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Calculating ROI: Getting Your Master’s vs. PhD in Economics

No matter what field they study, prospective graduate students should always consider the value of their degree.  As a potential graduate economics student, you’re likely familiar with the term return on investment or ROI — the ratio used to calculate the efficiency of an investment or compare the efficiency of several different investments.

Though there’s no cut-and-dry way to determine the value of a graduate degree, there are some important numbers and factors to consider when determining which degree will be most valuable to you.  

The overall ROI of any graduate degree comes down to:

  • the type of job you want,
  • the school you attend,
  • the degree you pursue,
  • your program length
  • and available financial assistance.

Want to know more about graduate funding opportunities at SMU?
Learn how the Moody School of Graduate and Advanced Studies is reducing financial barriers to earning a graduate degree thanks to a $100 million commitment from the Moody Foundation. 

PhD in Economics Salary

The most important factor to consider first is the type of job you want. Most of the time, a Master’s degree opens the door to more advanced positions in the same types of jobs you can get with a Bachelor's degree. But, a PhD opens the door to jobs in the private sector, academia, government, think tanks and international organizations. Remember, on average, a PhD economist has a 34% higher salary than a Master’s economist.

Next, you need to consider cost. Economics PhD students, including our SMU students, have a full tuition waiver and a stipend to cover living costs. So, the only cost is lost wages from the job you would otherwise have. On the other hand, an Economics Masters's degree takes 2 years or less but the average cost of a master’s degree in the U.S. is $66,340.

You need to weigh up these costs and benefits to know the return on investment for you of pursuing an advanced degree in economics. 

What Can I Do with a PhD in Economics?

Earning a PhD in Economics means you have completed the highest level of education in the discipline, thereby creating nearly unlimited opportunities for any job in a related field.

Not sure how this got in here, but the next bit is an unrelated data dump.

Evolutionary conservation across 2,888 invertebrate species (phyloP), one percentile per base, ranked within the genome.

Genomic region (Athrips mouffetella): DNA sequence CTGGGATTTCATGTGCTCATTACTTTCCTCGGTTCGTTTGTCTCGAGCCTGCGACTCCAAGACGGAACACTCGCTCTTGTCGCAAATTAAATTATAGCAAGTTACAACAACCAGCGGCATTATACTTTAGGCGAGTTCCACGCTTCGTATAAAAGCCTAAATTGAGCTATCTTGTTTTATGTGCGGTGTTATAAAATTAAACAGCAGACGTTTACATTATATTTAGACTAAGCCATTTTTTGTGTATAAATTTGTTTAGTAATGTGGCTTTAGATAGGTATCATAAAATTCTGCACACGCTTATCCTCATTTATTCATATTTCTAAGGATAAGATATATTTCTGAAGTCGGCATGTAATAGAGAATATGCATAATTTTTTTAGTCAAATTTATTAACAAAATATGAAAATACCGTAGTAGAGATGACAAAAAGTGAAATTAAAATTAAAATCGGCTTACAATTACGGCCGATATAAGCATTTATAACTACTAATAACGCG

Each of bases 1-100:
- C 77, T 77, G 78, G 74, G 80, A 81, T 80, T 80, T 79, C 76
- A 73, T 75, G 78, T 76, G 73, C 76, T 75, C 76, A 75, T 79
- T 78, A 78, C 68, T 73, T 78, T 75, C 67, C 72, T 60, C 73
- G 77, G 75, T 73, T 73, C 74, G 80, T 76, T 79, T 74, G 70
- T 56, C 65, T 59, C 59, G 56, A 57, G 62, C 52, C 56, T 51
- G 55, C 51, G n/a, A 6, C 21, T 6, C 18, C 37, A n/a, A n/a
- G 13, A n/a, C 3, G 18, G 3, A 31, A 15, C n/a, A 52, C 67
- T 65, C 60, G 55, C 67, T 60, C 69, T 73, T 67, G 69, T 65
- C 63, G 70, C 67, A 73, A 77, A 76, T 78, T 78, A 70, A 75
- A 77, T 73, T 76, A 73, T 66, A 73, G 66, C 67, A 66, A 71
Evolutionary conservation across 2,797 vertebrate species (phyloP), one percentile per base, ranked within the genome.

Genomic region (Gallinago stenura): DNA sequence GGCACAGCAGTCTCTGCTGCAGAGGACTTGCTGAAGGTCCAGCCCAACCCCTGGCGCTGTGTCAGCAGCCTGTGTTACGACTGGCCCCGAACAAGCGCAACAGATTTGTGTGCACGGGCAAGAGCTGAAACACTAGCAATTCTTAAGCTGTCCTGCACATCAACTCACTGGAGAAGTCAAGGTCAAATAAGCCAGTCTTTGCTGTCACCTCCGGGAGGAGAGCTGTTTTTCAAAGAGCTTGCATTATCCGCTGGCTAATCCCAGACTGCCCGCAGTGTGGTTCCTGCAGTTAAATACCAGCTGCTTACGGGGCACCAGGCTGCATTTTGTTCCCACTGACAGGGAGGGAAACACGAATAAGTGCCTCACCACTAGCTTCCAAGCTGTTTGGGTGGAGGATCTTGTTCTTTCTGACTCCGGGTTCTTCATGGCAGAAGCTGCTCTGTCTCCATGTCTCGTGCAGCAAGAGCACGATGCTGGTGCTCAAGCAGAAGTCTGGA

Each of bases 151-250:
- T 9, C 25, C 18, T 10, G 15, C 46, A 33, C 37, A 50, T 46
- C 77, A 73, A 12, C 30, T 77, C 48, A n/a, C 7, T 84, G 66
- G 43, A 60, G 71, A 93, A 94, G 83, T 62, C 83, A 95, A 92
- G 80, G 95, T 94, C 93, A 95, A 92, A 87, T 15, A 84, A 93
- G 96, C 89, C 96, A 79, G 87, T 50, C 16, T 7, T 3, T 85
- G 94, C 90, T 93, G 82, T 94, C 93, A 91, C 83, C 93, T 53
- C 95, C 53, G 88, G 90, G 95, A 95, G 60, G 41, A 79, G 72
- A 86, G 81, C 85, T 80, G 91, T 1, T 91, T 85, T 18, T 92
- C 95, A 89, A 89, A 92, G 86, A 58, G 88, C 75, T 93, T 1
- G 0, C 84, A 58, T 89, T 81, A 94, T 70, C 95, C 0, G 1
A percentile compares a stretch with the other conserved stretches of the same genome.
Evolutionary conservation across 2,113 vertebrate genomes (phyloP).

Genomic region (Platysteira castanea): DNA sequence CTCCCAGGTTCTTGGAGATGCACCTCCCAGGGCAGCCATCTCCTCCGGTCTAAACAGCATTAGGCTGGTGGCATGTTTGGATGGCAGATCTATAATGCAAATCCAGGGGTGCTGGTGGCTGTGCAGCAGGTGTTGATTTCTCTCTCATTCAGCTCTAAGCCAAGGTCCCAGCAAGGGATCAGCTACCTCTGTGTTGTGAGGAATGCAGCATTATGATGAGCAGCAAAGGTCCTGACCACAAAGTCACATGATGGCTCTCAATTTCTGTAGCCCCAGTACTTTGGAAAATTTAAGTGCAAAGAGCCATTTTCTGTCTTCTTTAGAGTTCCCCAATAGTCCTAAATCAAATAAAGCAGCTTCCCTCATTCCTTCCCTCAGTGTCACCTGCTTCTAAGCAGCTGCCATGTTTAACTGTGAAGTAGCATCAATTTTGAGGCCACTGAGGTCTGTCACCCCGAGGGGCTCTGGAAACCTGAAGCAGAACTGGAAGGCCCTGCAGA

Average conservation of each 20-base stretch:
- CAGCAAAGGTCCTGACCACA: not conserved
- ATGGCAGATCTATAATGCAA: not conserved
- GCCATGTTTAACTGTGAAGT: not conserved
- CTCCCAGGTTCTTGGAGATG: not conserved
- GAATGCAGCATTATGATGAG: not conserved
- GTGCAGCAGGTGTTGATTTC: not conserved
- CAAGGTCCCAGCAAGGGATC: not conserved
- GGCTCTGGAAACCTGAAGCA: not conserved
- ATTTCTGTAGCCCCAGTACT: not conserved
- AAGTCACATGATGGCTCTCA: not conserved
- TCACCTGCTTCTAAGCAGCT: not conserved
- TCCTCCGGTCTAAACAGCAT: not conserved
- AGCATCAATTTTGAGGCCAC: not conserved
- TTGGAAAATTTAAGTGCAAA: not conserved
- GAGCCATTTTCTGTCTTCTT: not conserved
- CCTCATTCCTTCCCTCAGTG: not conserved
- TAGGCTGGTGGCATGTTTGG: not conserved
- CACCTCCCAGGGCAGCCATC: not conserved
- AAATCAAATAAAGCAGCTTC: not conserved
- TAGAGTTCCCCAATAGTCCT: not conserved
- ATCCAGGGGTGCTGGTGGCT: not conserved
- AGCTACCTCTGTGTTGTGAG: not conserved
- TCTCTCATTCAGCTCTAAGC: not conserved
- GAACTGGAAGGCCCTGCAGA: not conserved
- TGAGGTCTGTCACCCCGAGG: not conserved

Economics PhDs specialize in areas like labor economics, macroeconomics,  industrial organization, or international economics and pursue careers within that specialization. For example, institutions like the World Trade Organization (WTO) — the international trade body —  the International Monetary Fund (IMF) or the World Bank might seek to hire economists who have specialized in international economics.

  • The Federal Reserve Bank system hires lots of PhD macroeconomists.
  • Government agencies like the Federal Trade Commission hire PhD economists specializing in industrial organization.
  • The Census Bureau hires lots of PhD economists specializing in fields like labor economics.

These complex, high-profile positions are often found in the corporate sector or government and frequently involve exploring regulatory, strategic or public policies.

In addition to jobs in government and industry, academic economists play leading roles in the development of new ideas in economics and hold faculty positions in a variety of academic settings.

Explore Economics at SMU

The Department of Economics at Southern Methodist University (SMU) is highly ranked among economics departments in the United States and offers comprehensive coverage of the major fields in modern economics. For more than 55 years the department has prepared PhD candidates for careers as economists in both academic and non-academic positions.

Ready to find out what you can do with a PhD in Economics?

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The Economy of Everything: Why You Need a PhD in Economics, today to open new doors in your economics career.

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